The reason that health care reform has inflamed so many passions on all sides is that it goes to the very core of what each American believes his relationship to his government should be.
Because we are a nation founded on principles, not ethnicity, it is a stand-in⎯for better or worse⎯for what “being an American” means to many people.
This has been a conflict of fundamental world-views. If, through your prism, you view the providing of health care as primarily an economic issue, then you embrace the argument that if the nation can’t pay for it, we shouldn’t have it (A more rugged variant is “Why should I pay for someone else’s?”).
If, however, you believe that health care is a citizen’s right, and that it is the moral obligation of government (as an expression of the people who empower it), to provide it to every American, the same as it does their national defense⎯then you accept that as an imperative, and find a way to pay for it.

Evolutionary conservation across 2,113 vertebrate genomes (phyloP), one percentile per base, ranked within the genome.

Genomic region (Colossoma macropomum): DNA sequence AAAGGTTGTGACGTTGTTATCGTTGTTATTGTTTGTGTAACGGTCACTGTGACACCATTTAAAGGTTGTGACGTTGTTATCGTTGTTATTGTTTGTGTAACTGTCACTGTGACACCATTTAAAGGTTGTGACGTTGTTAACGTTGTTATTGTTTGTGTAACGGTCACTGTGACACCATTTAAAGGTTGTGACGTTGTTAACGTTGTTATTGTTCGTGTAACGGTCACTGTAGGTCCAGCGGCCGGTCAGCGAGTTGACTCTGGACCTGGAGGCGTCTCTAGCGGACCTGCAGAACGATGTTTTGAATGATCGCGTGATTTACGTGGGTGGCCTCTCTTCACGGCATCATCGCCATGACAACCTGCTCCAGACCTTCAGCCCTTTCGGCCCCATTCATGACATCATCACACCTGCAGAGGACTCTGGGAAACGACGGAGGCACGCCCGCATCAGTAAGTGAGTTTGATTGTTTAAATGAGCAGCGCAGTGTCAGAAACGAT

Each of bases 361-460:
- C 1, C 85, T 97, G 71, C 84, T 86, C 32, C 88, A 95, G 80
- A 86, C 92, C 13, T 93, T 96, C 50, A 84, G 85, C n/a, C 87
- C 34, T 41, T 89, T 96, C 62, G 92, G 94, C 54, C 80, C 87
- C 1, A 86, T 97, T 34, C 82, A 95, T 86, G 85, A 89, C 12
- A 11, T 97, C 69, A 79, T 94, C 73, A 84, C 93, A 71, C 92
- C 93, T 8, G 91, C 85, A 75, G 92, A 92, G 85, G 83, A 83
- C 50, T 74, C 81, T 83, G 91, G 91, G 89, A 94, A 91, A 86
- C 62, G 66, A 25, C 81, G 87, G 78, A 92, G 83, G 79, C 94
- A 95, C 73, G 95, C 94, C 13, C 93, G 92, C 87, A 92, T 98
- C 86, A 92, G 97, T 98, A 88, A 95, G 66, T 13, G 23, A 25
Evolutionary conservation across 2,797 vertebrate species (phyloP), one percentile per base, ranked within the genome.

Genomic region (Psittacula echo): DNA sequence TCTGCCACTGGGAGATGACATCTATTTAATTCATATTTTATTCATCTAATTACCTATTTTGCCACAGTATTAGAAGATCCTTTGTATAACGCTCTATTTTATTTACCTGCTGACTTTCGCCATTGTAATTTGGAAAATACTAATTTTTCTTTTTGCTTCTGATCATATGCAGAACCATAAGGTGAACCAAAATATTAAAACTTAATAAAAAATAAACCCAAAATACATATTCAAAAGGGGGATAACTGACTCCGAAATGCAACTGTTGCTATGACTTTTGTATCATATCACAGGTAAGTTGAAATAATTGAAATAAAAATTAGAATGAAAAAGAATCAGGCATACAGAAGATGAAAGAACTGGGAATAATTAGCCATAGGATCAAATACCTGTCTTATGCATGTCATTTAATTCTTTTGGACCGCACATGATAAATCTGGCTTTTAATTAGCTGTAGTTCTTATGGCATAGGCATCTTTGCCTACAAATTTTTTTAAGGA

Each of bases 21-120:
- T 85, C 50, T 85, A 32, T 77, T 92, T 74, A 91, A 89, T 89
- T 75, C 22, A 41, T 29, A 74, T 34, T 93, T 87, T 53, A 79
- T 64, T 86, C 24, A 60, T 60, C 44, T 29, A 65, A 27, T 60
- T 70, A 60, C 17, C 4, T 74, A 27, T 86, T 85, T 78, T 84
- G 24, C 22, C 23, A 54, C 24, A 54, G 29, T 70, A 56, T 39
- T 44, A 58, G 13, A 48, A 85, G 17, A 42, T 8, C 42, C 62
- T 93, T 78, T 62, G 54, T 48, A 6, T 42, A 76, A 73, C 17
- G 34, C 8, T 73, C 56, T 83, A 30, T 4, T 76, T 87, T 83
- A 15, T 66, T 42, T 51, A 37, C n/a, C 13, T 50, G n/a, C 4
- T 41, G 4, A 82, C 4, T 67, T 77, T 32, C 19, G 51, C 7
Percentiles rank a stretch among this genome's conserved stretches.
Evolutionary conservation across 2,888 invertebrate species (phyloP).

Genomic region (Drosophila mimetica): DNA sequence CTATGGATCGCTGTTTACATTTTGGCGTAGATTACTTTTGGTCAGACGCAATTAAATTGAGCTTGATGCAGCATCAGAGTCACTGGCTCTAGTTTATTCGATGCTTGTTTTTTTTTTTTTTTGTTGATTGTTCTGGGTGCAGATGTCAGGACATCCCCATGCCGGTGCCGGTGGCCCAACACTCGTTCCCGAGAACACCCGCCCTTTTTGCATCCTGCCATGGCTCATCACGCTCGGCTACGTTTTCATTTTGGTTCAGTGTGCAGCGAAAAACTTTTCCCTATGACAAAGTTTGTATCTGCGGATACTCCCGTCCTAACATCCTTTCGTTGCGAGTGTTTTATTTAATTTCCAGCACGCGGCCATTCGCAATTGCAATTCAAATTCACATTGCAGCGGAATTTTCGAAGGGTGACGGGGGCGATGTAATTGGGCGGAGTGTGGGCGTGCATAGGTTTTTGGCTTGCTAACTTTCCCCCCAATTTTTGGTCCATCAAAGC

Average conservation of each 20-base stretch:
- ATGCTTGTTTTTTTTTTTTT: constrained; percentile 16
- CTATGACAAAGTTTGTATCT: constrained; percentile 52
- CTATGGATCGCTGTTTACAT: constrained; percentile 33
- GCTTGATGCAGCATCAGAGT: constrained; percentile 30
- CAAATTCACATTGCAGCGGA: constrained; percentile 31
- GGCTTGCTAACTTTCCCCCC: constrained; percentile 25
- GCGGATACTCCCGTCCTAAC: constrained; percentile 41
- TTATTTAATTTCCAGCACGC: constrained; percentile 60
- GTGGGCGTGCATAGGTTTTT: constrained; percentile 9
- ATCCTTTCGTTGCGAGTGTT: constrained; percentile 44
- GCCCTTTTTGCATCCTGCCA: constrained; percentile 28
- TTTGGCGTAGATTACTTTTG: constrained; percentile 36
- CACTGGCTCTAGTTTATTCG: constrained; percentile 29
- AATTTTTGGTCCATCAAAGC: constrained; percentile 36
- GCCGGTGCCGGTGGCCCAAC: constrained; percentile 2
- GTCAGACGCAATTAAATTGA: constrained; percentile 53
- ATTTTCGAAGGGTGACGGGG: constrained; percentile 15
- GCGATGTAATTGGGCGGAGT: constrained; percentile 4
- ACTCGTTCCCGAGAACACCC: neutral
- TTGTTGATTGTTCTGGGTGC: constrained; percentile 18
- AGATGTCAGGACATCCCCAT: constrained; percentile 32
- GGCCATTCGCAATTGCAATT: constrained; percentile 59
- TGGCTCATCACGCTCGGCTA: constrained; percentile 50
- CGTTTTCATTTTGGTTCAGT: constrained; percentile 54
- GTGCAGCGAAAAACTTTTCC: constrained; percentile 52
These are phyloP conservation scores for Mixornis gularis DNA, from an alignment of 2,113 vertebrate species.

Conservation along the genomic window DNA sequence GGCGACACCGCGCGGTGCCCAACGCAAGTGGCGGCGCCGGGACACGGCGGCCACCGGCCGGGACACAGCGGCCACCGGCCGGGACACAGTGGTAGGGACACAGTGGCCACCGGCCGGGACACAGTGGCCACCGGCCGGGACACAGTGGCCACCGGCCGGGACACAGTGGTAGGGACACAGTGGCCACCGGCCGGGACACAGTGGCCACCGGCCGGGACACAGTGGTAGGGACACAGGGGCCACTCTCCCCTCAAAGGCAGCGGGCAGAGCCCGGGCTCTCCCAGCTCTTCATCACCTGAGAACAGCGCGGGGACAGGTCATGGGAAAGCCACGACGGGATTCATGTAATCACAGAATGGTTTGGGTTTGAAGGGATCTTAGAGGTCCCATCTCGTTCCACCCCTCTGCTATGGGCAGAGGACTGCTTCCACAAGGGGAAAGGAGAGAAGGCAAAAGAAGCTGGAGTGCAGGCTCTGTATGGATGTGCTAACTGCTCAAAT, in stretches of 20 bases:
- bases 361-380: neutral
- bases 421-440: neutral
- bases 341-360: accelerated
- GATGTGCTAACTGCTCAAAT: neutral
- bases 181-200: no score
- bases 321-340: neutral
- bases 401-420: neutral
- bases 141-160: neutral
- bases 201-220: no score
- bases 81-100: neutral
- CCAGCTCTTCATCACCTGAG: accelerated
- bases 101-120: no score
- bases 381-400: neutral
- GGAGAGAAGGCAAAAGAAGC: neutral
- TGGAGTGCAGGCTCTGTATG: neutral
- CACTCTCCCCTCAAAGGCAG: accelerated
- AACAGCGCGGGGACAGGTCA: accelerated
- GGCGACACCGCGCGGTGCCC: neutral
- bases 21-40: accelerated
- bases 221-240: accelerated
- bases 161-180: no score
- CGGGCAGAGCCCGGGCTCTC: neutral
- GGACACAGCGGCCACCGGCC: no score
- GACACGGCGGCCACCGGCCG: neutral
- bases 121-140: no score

If you adhere to the latter view, you prioritize. Maybe depriving the rich of some extra lucre is the way to go. They won’t miss their next meal, and it might save someone whose child has a catastrophic illness from missing theirs. Un-American? Depends on your point of view.
Or maybe you want to pay for it some other way. Fight fewer pointless wars, perhaps. Whatever. If you truly believe, you’ll find a way.
There is no right or wrong way of looking at the role⎯or the reach⎯of government. Deciding what it will be is the function of elections.